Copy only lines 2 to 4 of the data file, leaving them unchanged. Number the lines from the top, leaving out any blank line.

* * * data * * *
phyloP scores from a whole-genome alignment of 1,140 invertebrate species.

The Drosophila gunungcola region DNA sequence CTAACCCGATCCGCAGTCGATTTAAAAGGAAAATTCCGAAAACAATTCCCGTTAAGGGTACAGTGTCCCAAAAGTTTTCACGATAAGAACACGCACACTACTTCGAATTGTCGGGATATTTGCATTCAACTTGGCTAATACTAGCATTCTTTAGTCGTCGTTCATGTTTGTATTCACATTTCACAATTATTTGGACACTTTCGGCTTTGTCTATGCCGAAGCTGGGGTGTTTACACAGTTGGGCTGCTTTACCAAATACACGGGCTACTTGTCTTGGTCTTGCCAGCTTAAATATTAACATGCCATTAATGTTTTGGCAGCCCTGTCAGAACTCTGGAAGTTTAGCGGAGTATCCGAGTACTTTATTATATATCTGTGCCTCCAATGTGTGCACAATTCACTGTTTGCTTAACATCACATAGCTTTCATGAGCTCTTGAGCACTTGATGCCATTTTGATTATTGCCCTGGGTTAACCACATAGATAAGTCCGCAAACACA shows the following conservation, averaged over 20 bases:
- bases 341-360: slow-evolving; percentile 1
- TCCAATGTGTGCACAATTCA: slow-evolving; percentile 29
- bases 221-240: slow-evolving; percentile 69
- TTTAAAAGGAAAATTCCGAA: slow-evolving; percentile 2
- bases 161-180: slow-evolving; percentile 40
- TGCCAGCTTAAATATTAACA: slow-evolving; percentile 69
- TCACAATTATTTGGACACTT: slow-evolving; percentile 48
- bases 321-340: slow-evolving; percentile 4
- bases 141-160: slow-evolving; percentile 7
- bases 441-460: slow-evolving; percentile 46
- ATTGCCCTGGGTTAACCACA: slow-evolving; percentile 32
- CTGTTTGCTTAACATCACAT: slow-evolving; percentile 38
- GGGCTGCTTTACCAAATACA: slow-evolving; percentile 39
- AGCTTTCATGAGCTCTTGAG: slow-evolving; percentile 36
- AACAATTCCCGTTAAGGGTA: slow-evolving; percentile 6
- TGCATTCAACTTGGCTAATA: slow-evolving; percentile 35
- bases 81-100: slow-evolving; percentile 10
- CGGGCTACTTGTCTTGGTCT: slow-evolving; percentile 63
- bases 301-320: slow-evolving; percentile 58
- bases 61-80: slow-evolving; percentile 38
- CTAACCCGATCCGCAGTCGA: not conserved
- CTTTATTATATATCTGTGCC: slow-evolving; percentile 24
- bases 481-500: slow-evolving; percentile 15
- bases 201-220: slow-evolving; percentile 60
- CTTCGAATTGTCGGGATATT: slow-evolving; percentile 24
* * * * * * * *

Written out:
The Drosophila gunungcola region DNA sequence CTAACCCGATCCGCAGTCGATTTAAAAGGAAAATTCCGAAAACAATTCCCGTTAAGGGTACAGTGTCCCAAAAGTTTTCACGATAAGAACACGCACACTACTTCGAATTGTCGGGATATTTGCATTCAACTTGGCTAATACTAGCATTCTTTAGTCGTCGTTCATGTTTGTATTCACATTTCACAATTATTTGGACACTTTCGGCTTTGTCTATGCCGAAGCTGGGGTGTTTACACAGTTGGGCTGCTTTACCAAATACACGGGCTACTTGTCTTGGTCTTGCCAGCTTAAATATTAACATGCCATTAATGTTTTGGCAGCCCTGTCAGAACTCTGGAAGTTTAGCGGAGTATCCGAGTACTTTATTATATATCTGTGCCTCCAATGTGTGCACAATTCACTGTTTGCTTAACATCACATAGCTTTCATGAGCTCTTGAGCACTTGATGCCATTTTGATTATTGCCCTGGGTTAACCACATAGATAAGTCCGCAAACACA shows the following conservation, averaged over 20 bases:
- bases 341-360: slow-evolving; percentile 1
- TCCAATGTGTGCACAATTCA: slow-evolving; percentile 29